I didn't think I'd been up to much knitting to speak of other than a few rows on my Balleyshannon, but I guess that's because other things have been filling my hands, like these valentine flowers for Wildwood:
And some costume sewing for Rachel's school:
And finishing up another tea cozy. (Doesn't it actually look like a "Blackberry Bramble" tea cozy?!)
Knitting Club was here on Monday. I love having the living room full of young women and girls and some of their mothers knitting or crocheting away and sharing their lives with one another. Precious! And we had a little valentine party too -- that will have to wait for a Tea Trolley post.
One of my knitting students is working on this gorgeous blanket!!!! I couldn't believe how amazing it is.
I think I've made one valentine so far....but I love the idea of combining plaid wool with cardstock and pen.
And now I'm "back to work" sewing flowers during some of school.
As for books:
Essentialism: The Disciplined Pursuit of Less by Greg McKeown is for your life what "The Life Changing Magic of Tidying Up" is for your closet. The sub-title describes it all. This book is about learning the discipline of pursuing less and thereby concentrating on what is most important in your life. I thought the book was well written and quite helpful. Thanks to my friend, Amy, for recommending it.
Novel Interiors: Living in Enchanted Rooms Inspired by Literature by Lisa Giramonti has been finished, sigh, and will now be making the rounds of those on the list to borrow it. I really enjoyed this book. Designed around various genres of fiction and the type of decorating described in those books, it was a treat to combine my love of home with my love of reading. Thanks to my friend, Brenda, for introducing me to this book!
What is a Family? by Edith Schaeffer turned out to be a real favorite of mine. I know it was written 40 years ago (yikes! what a cover!!) but the description of what a family is and what family life can look like doesn't age. Schaeffer covers topics such as "A Family is a ...... changing art form; an environment for growing human beings; a formation center for human relationships; a place to develop creativity; a perpetual relay of truth; and a museum of memories. Definitely recommend this.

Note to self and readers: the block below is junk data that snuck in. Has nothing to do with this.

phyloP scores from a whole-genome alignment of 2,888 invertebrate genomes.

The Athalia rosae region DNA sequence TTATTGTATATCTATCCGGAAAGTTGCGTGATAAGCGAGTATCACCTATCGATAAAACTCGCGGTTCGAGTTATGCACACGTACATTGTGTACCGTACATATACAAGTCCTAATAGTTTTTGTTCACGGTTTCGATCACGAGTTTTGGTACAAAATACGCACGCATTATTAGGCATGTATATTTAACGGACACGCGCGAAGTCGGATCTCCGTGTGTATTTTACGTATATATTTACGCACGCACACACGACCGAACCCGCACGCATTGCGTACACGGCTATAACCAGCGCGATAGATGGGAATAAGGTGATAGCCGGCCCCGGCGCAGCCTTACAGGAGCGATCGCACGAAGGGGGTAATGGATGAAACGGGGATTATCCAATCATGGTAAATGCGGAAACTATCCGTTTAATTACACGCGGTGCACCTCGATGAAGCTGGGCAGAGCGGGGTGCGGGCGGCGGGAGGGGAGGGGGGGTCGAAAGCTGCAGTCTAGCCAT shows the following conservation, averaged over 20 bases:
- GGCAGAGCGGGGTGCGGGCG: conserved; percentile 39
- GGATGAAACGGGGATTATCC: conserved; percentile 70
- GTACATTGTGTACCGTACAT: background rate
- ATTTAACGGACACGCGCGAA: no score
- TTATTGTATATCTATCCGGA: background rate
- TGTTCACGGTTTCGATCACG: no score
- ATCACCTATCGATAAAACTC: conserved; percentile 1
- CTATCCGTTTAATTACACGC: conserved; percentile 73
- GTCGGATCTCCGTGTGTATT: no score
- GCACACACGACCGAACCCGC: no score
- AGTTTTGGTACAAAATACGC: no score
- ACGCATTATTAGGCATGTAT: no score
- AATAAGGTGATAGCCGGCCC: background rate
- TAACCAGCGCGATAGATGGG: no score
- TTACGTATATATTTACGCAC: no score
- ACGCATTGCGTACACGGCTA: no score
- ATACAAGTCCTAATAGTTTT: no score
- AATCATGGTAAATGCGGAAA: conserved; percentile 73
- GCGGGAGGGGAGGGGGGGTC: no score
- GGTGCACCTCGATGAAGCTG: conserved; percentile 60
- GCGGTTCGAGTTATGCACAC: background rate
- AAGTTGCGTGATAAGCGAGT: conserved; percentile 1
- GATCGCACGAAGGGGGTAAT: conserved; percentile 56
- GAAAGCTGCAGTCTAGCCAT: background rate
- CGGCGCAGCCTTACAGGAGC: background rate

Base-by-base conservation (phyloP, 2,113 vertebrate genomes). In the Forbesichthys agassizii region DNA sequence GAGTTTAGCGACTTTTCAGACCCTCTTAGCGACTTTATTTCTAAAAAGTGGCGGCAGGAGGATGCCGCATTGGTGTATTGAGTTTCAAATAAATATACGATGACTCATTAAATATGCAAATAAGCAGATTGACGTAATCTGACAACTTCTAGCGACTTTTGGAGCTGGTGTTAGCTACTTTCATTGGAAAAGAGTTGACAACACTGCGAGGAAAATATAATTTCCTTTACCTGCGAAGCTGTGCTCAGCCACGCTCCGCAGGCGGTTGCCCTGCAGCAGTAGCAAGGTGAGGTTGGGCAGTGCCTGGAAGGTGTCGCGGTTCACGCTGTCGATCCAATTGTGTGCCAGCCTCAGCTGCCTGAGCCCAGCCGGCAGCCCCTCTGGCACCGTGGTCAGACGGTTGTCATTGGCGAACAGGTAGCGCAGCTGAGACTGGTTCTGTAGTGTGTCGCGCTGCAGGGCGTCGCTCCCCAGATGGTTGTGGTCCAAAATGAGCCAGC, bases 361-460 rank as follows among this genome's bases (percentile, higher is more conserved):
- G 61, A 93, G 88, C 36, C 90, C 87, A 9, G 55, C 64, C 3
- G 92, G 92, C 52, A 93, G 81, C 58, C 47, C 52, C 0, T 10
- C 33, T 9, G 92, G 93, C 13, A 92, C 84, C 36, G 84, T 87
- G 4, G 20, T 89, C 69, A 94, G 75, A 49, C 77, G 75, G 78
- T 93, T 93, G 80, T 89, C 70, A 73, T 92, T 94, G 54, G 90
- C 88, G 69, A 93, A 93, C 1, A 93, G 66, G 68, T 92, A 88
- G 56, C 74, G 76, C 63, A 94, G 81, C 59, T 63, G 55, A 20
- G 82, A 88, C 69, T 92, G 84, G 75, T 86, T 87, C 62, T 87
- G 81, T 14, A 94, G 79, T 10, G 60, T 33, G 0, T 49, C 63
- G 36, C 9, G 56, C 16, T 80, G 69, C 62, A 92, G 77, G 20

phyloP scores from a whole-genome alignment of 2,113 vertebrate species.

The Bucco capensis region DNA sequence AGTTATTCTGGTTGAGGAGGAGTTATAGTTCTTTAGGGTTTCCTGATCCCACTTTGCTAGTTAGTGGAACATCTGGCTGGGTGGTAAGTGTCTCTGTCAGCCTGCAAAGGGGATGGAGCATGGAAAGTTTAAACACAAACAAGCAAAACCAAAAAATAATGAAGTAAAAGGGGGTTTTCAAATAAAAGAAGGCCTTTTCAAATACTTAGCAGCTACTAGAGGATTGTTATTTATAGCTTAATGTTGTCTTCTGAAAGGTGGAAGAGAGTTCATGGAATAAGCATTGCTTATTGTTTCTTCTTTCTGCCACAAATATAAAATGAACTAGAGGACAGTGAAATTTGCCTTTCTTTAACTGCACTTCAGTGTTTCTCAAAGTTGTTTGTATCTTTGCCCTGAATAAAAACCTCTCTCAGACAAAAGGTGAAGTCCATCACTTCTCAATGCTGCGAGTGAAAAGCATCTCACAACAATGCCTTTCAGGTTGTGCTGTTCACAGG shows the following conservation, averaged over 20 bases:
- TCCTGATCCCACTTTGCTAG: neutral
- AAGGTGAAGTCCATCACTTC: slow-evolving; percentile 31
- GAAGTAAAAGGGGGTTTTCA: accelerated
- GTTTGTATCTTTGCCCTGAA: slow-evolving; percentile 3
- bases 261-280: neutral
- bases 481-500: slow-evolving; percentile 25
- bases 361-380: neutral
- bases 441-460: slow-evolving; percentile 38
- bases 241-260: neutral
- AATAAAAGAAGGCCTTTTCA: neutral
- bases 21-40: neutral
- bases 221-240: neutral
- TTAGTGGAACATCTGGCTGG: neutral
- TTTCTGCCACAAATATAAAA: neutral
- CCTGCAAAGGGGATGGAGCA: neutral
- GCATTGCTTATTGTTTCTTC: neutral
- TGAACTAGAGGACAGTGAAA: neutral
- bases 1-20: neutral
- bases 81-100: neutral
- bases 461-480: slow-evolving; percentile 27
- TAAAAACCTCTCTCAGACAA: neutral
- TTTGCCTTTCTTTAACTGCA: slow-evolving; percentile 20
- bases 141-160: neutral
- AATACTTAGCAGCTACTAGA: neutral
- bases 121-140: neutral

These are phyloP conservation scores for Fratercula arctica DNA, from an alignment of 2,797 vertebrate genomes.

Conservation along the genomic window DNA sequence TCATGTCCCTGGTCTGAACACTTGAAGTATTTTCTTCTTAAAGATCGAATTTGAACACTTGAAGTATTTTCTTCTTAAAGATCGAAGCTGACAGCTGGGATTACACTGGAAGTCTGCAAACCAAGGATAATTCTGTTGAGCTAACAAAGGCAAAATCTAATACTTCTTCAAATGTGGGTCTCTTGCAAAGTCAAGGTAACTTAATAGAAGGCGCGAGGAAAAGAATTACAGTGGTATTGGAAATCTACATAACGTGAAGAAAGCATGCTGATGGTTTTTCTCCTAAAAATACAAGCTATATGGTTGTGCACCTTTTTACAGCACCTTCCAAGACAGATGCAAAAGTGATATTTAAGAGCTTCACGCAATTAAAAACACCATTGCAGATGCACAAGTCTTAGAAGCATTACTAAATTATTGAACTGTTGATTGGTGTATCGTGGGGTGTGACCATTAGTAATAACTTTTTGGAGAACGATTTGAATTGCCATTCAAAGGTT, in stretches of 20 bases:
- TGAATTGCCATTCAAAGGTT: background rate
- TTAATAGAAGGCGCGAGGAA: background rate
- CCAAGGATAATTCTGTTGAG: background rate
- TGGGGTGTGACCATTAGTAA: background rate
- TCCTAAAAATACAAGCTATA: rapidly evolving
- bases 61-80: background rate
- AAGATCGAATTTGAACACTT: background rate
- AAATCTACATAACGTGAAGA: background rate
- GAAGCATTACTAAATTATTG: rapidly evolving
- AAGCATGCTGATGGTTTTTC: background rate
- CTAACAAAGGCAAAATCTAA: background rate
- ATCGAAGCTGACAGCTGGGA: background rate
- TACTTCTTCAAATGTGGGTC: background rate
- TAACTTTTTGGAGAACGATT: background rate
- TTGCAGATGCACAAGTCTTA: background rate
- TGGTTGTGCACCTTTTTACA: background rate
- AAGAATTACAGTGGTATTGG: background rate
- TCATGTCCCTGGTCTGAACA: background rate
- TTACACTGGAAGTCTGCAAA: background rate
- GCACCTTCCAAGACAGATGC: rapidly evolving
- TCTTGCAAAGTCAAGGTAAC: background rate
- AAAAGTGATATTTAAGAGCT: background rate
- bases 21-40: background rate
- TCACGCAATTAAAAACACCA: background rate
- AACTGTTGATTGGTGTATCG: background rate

The Case of the Cryptic Crinoline: An Enola Holmes Mystery by Nancy Springer was eagerly devoured by all! I think we are on to a new author! This mystery was set in Victorian London and involves Enola Holmes (Sherlock Holme's "sister"), girl detective. This story also involves Florence Nightingale and so was particularly suited to what we are studying in history. Next we are going to try "The Case of the Peculiar Pink Fan."
The Good Master (Puffin Newbery Library) by Kate Seredy is another really good book! The kids are so eager to read the sequel but I am making them wait a few weeks. Set in Hungary about 100 years ago the story tells about the life of Jancsi and Kate, two youngsters growing up on a rural farm. It includes quite a bit of Hungarian folklore and cultural tradition.
Tales from the End Cottage (Puffin Books) by Eileen Bell was finally finished with David this week. We both LOVED this book and we now have the sequel to begin as soon as possible. British, turn of the 19th century, rural, with adorable scenes from inside and outside the last cottage on the lane. The story is pretty much told from the dogs and cats point of view and it is so well done that it is very endearing. Highly recommend this!
I think that's all for now! It's time for the kids to watch the weekly installment of the Great British Bake Off (available online at pbs).
For more ideas on knitting and reading, visit Ginny's Yarn Along.
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